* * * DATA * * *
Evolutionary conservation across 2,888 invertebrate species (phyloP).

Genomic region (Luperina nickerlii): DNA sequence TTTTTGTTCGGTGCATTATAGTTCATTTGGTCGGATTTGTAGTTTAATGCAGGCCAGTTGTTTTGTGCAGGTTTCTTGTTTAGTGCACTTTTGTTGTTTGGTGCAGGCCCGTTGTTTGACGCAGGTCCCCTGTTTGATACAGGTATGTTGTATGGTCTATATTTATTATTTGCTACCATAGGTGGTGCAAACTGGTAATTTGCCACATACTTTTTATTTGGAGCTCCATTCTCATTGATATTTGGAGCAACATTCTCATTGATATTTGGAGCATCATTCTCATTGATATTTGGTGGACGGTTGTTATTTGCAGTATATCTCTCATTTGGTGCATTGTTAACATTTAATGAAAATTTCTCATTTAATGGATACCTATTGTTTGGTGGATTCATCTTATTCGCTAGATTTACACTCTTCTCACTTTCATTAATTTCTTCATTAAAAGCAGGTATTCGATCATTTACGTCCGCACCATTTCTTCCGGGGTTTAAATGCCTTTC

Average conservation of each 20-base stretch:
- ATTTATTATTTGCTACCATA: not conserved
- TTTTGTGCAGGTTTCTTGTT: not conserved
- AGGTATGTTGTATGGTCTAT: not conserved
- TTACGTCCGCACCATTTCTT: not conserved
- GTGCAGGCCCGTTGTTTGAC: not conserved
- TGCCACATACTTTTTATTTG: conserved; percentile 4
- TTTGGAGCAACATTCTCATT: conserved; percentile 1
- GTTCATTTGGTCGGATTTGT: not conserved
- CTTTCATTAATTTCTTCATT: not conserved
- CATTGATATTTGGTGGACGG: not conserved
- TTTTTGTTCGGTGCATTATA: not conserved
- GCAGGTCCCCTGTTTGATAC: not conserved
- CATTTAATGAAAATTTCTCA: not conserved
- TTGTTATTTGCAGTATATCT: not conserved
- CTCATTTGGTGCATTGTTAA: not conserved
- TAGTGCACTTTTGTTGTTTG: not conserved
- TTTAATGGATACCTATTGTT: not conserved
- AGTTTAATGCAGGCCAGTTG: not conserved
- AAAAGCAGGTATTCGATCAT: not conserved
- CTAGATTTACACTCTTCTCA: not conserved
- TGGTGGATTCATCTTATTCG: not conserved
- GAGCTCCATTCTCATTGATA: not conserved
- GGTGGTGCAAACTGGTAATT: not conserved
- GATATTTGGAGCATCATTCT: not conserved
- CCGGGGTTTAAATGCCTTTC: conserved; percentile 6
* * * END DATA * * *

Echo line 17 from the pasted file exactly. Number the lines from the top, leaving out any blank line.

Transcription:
- TTGTTATTTGCAGTATATCT: not conserved